The other key point of the volume is not a story one - it is simply that the art is utterly gorgeous. Reminiscent of Christian Ward's psychedelic depictions of the gods in Ody-C, Phil Jiminez's art is sumptuous and, when depicting the gods, gorgeously strange. The use of intense colour, excessive detail and more fluid and flexible page structuring heavily emphasises their inhumanity, and is by far one of the resounding triumphs of the series. And it is not only here we see that shine.

The art tells a story - a continuity of strangeness from the mundane, subdued palette and more normally spaced and structured world of humanity, up to the overwhelming saturation and complexity of the gods, with the Amazons sitting at a midpoint, with deeper, richer colours and more vibrant detail, but a paler shadow of their patron gods. They are human... but also more than human, and the art cues us to this before the story has the chance to spell it out - the two work hand in hand to build a deeper, richer world than one alone could accomplish.

And to some extent, it is for the art, more than for anything else, that Wonder Woman Historia is worth reading. The story is compelling, the lore interesting, the structure unusual and the emotions absolutely there on the page, but it is the art and its use in the world-building, and just as an aesthetic experience, that really sells this. For most stories, I find what lingers with me is a character moment, or possibly a well constructed phrase. For this, it is the vision of Hera, armed and armoured and surrounded by birds, unearthly and inhuman in her gaze, that stands strong in the memory. However good the story, it pales before the insistent presence of the art that overwhelms it.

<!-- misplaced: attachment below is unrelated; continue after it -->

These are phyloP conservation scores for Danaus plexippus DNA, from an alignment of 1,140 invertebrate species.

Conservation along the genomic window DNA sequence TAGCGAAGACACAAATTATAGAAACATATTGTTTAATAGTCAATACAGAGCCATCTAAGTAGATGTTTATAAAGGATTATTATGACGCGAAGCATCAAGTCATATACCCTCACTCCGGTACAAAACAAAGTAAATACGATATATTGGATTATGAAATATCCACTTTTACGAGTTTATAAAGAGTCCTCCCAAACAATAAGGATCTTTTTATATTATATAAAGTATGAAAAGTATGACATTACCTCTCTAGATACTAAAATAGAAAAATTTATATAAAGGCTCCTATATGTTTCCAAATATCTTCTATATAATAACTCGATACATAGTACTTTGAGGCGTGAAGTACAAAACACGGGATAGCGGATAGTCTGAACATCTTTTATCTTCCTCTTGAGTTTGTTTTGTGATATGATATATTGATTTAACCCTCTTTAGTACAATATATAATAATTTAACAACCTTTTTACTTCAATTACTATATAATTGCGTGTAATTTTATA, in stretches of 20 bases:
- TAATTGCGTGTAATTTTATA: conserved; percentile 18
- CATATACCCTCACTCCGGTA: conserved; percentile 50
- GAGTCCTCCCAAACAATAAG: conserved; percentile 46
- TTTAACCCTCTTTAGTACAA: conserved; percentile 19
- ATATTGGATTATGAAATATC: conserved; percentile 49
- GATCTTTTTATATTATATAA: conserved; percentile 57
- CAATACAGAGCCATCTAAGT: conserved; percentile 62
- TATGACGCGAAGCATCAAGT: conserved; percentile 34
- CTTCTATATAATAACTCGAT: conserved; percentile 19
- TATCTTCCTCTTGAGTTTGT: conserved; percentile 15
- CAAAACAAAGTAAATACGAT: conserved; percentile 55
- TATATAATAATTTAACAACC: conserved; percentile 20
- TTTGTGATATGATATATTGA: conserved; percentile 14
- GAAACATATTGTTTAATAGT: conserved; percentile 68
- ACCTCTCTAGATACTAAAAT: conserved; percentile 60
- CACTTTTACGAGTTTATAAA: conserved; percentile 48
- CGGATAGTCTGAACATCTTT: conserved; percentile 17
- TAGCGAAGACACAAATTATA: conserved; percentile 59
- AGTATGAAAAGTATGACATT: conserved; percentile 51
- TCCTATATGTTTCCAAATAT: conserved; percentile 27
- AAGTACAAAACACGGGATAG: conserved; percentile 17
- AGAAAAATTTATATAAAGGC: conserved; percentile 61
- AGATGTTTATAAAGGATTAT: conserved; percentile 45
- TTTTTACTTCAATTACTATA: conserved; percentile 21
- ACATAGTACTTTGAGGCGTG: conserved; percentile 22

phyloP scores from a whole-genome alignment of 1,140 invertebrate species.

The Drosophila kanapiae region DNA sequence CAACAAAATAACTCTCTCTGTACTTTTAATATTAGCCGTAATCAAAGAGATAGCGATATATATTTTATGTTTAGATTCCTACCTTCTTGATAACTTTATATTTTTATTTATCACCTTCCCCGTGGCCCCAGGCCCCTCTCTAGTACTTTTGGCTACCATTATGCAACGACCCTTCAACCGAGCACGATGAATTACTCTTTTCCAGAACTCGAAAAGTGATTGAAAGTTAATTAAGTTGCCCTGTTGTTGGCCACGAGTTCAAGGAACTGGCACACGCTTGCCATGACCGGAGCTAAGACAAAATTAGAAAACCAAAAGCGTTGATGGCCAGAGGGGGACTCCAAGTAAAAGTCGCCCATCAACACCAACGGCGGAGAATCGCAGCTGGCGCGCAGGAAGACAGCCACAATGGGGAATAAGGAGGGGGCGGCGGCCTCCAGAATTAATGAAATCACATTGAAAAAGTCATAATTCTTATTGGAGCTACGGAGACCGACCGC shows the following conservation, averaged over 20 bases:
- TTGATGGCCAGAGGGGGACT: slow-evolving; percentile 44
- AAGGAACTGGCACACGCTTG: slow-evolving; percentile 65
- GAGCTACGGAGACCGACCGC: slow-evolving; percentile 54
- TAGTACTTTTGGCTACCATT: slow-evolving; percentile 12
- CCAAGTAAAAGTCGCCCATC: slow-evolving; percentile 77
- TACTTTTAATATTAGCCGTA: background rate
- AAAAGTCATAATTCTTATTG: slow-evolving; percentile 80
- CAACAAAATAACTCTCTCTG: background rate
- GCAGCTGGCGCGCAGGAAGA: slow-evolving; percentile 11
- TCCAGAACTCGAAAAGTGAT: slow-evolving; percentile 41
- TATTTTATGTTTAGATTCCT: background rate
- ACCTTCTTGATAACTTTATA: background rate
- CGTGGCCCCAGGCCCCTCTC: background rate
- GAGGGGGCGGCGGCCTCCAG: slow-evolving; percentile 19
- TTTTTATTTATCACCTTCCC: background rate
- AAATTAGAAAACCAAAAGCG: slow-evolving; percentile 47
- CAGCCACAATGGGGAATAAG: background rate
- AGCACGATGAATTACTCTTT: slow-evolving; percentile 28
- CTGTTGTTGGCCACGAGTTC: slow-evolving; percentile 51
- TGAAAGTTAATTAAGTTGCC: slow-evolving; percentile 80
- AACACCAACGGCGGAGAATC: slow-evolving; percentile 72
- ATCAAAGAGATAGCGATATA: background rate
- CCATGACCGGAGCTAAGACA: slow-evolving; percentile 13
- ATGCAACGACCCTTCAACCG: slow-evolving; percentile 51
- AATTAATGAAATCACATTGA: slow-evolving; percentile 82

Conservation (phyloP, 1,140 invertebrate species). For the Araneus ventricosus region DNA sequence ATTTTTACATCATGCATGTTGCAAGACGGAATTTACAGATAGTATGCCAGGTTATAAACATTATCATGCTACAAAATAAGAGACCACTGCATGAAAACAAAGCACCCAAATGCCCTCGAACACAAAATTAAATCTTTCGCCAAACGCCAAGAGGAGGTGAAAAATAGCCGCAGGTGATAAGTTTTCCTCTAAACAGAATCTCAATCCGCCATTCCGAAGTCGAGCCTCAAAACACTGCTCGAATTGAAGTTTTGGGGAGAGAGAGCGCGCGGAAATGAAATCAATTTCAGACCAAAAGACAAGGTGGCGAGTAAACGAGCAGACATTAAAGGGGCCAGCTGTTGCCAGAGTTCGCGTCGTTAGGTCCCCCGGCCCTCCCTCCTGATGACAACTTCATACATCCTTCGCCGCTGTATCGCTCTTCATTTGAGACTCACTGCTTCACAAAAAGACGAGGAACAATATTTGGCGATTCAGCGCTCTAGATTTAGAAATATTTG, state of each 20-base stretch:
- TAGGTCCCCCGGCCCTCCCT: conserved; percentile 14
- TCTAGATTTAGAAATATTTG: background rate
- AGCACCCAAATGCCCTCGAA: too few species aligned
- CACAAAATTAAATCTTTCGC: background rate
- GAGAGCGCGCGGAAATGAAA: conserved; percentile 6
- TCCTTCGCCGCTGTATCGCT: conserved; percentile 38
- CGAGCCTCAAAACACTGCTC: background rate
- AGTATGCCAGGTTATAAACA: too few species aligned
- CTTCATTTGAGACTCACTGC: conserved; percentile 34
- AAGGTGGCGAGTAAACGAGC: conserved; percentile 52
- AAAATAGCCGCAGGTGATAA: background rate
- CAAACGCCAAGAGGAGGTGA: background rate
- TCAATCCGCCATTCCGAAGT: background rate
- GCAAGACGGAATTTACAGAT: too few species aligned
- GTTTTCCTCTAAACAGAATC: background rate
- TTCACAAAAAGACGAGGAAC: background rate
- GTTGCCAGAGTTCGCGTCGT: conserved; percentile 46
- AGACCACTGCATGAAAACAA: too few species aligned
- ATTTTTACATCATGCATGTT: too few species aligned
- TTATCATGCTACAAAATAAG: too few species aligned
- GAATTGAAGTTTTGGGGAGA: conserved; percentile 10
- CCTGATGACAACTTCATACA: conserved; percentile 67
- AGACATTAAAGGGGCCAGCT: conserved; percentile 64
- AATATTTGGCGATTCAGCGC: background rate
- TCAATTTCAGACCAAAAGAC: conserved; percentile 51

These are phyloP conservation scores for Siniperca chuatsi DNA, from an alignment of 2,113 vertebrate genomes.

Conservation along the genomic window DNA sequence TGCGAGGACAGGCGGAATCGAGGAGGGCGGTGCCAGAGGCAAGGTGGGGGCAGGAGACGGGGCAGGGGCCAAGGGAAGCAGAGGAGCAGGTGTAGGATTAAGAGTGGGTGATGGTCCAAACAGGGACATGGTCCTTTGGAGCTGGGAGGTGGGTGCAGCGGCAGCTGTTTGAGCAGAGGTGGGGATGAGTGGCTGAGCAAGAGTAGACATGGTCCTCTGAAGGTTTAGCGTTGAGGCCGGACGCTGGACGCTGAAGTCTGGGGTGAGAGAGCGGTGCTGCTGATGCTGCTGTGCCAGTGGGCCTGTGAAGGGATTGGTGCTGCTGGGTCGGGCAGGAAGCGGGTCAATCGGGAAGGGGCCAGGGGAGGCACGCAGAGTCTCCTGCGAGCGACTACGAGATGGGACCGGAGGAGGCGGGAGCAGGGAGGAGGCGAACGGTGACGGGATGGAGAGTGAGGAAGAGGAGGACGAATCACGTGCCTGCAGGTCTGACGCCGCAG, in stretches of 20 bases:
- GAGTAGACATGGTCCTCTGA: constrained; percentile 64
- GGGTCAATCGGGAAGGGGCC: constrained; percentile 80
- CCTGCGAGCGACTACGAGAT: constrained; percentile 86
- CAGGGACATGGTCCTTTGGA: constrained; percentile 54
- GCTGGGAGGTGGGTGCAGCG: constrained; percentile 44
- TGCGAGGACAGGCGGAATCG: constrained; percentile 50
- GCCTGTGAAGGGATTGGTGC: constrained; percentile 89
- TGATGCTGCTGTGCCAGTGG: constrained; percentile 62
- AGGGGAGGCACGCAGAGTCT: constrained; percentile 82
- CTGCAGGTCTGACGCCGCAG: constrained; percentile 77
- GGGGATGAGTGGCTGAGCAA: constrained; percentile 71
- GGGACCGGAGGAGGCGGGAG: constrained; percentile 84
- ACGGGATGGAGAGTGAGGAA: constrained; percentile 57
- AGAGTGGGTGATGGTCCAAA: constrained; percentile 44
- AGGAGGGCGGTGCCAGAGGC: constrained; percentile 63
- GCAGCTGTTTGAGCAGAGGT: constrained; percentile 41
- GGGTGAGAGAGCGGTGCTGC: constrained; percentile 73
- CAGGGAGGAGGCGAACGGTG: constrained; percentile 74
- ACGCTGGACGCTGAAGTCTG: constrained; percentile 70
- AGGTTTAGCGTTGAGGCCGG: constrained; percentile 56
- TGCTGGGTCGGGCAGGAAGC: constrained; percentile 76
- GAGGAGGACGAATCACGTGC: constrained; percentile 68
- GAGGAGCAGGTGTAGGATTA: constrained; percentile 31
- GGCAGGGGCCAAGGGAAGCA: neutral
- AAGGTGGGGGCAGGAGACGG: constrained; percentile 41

Which leaves this a somewhat mixed review. For me - the sumptuousness of the art was sufficient, and beautifully scaffolded an already excellent story. But it could just as easily distract, and become the main focus, and for someone who wants a story that is more pacy, more driven and more narratively focussed, the need to linger on some pages, to figure out what goes where and who is who, definitely brings down the speed reading. There is simply too much on some pages to hurry. And if you want the story but to ignore the art, the experience here will be actively detrimental - the two are so necessarily entwined that you can't fully enjoy the one while sidelining the other.

But if you want to spend time luxuriating in it, and if this art style works for you? Then it's absolutely fantastic.


The Math

Baseline Assessment: 7/10

Bonuses: +2 gorgeous art that reflects the world-building

Penalties: -1 monofocus on oppression of women sometimes seems to conspicuously ignore other problems within the world

Nerd Coefficient: 8/10

Reference:  Kelly Sue DeConnick and Phil Jimenez, Wonder Woman Historia Book One [DC, 2021]

POSTED BY: Roseanna Pendlebury, the humble servant of a very loud cat. @chloroform_tea